Amy Brown learned the unbeatable lure of packaging last year when she surprised her daughter, Tiffany, 3, with a grand gesture: a toy BMW to ride in. "But when her grandfather showed her that she could turn the box that the car came in into a spaceship, forget it," says Brown who lives in New York City. "She played with the spaceship, danced around the room inside the box, and even wanted to sleep in it—and forgot all about the car."
Kids love any noise, of course—so don't overlook the joyful kind. In the olden days, before iPods brought every song in the universe to your fingertips on demand, my dad used to tune in to a local station that played Christmas classics the entire week before the holiday. It became the sound track of the season for us.
So teach your child the same Yiddish songs that you learned as a kid. Or let your budding ballerina pirouette around the kitchen to Tchaikovsky's Nutcracker. Or all go caroling together.
Granted, a 9-month-old in the throes of stranger anxiety may not welcome the parade of unfamiliar faces that the holiday brings. But for older kids, gathering together with friends and family is often a treat, especially when so many loved ones live clear across the country (or lead really busy lives just across town). Leslie Stallings, a mom of two in Clearwater, Florida, hosts a Hanukkah bash for dozens of people every year, and her two boys love not only the party atmosphere but taking part in creating the guest list. "They really think about whom they want to share their holiday with," she says. "Most of our relatives live far away, but we're still able to create that sense of family."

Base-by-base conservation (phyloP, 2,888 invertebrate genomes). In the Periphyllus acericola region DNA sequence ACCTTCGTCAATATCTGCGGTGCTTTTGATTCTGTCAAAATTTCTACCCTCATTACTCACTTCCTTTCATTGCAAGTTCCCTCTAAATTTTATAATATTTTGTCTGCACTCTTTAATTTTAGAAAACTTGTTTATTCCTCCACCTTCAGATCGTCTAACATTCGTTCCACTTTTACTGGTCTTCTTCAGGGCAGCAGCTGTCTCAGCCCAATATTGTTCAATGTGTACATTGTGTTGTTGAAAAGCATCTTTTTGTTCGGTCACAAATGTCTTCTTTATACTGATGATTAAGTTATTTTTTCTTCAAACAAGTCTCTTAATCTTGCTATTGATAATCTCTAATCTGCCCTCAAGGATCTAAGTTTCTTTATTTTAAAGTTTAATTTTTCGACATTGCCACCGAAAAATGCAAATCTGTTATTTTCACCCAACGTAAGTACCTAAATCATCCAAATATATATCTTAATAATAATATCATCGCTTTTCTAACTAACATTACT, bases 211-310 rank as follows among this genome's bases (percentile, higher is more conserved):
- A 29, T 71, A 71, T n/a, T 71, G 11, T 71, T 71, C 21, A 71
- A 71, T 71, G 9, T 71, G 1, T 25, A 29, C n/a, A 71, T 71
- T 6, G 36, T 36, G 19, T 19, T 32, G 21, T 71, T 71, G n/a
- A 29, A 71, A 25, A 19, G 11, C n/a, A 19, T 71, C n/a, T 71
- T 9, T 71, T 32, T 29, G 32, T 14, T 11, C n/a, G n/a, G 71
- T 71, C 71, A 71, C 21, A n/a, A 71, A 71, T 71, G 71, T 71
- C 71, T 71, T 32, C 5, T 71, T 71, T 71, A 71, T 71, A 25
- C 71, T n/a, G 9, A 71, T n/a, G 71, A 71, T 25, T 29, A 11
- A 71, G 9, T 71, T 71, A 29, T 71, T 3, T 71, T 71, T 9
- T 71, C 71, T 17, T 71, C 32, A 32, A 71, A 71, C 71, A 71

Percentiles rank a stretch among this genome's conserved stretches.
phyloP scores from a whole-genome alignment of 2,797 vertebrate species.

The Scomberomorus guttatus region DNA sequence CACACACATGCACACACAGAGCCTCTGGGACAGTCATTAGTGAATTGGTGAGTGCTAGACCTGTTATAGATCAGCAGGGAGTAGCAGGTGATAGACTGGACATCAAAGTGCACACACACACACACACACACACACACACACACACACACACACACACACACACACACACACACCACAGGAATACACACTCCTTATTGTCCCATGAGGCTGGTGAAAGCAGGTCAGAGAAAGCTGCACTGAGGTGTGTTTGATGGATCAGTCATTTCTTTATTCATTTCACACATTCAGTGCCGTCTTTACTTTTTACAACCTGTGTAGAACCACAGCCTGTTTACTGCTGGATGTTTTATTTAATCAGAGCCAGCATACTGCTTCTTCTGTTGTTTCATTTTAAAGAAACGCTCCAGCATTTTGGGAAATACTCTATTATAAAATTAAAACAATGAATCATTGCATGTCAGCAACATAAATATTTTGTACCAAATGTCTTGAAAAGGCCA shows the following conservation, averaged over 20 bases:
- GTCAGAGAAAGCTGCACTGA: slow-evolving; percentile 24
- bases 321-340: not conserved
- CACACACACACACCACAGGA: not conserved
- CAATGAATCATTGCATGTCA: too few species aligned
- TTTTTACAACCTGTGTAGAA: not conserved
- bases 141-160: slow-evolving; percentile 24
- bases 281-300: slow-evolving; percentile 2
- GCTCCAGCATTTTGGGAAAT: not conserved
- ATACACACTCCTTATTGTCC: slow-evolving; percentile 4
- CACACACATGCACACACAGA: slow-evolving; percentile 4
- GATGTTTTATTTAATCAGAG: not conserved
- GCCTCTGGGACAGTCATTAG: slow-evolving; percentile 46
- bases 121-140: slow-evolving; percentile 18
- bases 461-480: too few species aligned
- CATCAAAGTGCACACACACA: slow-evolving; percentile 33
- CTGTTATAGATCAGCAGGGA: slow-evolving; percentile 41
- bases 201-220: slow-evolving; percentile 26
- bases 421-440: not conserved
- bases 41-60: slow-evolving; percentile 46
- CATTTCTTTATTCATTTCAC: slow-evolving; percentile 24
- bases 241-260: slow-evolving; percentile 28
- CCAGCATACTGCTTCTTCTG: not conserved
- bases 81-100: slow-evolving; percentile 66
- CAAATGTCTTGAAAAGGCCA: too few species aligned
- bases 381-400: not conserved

We tell or read our children stories all year round. But the holidays are especially rich with messages that teach and entertain. The story of Baby Jesus is the reason for the Christmas season, after all, as the story of the Maccabees explains Hanukkah, and the seven principles give meaning to Kwanza. There's no shortage of wonderful tales to be told at this time of year, whether you choose these or the more secular exploits of the Steadfast Tin Soldier, or Frosty the Snowman.
Or make up your own. My godmother used to arrive at our family's Christmas Eve gathering sharing news bulletins she'd heard about Santa's sleigh having been spotted in the sky. She'd looked up herself as she drove over, she would say, and indeed she saw a little red dot in the sky, Rudolph's nose. Throughout the evening she'd give us updates—the sleigh had been spotted over China, then Hawaii, now California. Since she was not normally one to pull your leg, I took these reports very seriously. If Auntie Helen saw Rudolph on his way, then it must be true!
Madeleine Monnot was 6 last year when she read The Polar Express and saw the movie. In the story, a boy receives a sleigh bell from Santa Claus, which he can hear ring as long as he still believes. "After that, she told me she wanted one of Santa's sleigh bells for Christmas," says her mom, Tonya, of Westerville, Ohio. "It was the only thing she wanted and asked for."
Sure enough, Santa came through on Christmas morning, leaving Madeleine a beautiful silver bell, along with a special note. "She was overjoyed and truly touched," says Monnot. "She is so proud that she can hear that bell ring because 'she believes.' As a mom, I hope that never changes."
Kids know what it's really all about.